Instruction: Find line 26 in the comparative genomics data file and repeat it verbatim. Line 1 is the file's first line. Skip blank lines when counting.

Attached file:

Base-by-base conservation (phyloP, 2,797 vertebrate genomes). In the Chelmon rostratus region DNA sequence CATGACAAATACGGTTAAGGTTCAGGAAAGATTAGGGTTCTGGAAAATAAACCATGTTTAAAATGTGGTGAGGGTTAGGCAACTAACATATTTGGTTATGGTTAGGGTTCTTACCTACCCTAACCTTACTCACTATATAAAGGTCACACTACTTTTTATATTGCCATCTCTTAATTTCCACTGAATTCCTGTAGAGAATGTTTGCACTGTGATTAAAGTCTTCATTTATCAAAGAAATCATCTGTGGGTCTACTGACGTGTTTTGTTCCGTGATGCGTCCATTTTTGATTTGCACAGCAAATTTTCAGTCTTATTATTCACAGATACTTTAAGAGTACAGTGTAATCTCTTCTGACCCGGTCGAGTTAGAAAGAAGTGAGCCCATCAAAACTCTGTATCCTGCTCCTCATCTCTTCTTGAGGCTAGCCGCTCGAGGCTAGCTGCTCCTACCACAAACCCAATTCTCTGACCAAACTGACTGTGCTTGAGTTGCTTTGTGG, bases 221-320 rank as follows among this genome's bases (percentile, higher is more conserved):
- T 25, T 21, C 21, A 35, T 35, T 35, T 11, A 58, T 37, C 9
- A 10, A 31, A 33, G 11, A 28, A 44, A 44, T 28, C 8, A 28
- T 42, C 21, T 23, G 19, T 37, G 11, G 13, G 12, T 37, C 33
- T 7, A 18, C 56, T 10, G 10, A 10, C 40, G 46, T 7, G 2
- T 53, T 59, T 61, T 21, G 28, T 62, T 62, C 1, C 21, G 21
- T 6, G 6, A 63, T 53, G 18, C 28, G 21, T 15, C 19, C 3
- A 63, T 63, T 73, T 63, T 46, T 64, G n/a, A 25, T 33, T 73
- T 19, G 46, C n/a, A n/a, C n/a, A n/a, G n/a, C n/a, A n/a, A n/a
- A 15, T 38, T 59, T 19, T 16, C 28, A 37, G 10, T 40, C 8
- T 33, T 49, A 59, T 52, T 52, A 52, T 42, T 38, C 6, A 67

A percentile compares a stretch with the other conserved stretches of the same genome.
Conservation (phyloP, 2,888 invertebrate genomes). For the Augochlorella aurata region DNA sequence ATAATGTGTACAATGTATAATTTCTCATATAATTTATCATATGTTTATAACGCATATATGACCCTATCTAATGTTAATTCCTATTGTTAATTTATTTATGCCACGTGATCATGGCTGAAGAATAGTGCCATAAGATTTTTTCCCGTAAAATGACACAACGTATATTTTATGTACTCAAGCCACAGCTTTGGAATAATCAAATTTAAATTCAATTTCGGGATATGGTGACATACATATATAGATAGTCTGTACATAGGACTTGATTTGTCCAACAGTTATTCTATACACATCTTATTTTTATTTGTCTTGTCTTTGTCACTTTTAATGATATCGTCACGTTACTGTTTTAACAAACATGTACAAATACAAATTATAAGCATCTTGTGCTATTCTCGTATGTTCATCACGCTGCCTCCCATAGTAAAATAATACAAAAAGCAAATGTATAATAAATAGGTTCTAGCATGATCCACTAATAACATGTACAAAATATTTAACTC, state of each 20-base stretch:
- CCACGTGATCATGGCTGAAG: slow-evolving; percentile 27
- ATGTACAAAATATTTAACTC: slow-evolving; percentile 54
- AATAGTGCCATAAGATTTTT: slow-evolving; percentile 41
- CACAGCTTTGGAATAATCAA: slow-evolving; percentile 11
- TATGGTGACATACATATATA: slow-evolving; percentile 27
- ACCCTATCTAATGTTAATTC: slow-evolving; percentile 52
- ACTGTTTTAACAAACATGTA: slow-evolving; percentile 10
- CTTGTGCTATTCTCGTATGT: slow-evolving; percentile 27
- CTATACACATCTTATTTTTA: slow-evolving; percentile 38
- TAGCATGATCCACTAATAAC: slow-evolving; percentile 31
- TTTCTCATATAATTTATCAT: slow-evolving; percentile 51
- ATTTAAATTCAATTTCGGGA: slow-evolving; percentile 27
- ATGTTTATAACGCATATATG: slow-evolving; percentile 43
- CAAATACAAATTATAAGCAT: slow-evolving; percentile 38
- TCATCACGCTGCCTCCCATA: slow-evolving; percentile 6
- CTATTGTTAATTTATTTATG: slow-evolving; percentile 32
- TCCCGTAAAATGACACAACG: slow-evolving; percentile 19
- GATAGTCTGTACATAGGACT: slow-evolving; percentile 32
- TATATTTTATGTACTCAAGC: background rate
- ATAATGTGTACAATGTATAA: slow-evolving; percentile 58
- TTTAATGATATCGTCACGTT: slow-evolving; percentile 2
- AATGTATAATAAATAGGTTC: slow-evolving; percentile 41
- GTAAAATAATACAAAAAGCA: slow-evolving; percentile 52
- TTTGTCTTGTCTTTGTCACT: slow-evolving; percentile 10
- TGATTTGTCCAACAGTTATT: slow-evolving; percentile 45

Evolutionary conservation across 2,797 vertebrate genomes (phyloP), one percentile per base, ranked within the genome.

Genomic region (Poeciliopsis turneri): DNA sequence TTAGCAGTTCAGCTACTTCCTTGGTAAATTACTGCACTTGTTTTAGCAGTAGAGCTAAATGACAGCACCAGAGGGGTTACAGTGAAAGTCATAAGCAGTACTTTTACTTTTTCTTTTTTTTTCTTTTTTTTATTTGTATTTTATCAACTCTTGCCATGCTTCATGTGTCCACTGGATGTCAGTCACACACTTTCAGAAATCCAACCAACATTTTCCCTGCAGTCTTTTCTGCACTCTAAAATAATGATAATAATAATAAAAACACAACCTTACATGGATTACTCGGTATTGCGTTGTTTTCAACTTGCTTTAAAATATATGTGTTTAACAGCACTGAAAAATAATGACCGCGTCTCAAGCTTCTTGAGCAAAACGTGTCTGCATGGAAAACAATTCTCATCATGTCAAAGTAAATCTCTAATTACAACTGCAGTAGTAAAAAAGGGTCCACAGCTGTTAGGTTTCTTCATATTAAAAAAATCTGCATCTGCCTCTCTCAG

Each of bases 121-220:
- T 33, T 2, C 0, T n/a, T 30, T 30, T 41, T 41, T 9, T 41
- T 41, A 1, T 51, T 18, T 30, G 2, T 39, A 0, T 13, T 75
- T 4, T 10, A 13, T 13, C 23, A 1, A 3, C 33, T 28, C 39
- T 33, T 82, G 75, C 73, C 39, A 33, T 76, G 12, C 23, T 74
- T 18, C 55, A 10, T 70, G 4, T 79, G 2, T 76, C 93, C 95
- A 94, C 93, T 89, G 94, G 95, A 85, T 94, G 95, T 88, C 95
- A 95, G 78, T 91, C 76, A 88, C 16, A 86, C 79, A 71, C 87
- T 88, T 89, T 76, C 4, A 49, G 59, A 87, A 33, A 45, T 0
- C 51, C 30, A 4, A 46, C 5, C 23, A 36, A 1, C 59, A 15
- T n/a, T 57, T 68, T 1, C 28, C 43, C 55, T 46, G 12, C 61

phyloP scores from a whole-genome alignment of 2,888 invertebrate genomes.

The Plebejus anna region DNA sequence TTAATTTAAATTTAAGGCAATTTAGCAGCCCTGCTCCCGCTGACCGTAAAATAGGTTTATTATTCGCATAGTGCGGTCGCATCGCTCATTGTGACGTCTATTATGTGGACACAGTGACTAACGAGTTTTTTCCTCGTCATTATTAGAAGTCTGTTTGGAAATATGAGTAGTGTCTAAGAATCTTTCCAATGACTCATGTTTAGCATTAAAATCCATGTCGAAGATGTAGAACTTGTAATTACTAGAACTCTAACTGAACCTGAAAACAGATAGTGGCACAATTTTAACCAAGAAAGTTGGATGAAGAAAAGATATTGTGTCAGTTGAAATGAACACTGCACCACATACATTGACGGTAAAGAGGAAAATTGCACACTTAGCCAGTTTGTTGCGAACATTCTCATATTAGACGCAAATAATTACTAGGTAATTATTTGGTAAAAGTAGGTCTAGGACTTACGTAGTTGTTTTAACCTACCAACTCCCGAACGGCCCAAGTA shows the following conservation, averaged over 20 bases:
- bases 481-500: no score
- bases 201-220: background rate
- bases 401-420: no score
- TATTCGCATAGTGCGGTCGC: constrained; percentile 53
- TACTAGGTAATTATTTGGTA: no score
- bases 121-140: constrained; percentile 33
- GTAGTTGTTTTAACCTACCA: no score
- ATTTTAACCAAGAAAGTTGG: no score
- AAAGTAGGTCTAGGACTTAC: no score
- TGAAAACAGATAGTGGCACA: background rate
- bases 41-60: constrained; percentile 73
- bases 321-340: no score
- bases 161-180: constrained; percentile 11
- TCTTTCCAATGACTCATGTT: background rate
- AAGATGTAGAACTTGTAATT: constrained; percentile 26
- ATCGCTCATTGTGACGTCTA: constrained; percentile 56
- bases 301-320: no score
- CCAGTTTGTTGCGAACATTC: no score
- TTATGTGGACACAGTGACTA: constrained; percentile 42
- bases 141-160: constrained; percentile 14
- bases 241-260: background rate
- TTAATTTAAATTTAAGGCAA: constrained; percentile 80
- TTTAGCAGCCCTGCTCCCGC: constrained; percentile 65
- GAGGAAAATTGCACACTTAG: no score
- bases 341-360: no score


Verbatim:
- ATGTTTATAACGCATATATG: slow-evolving; percentile 43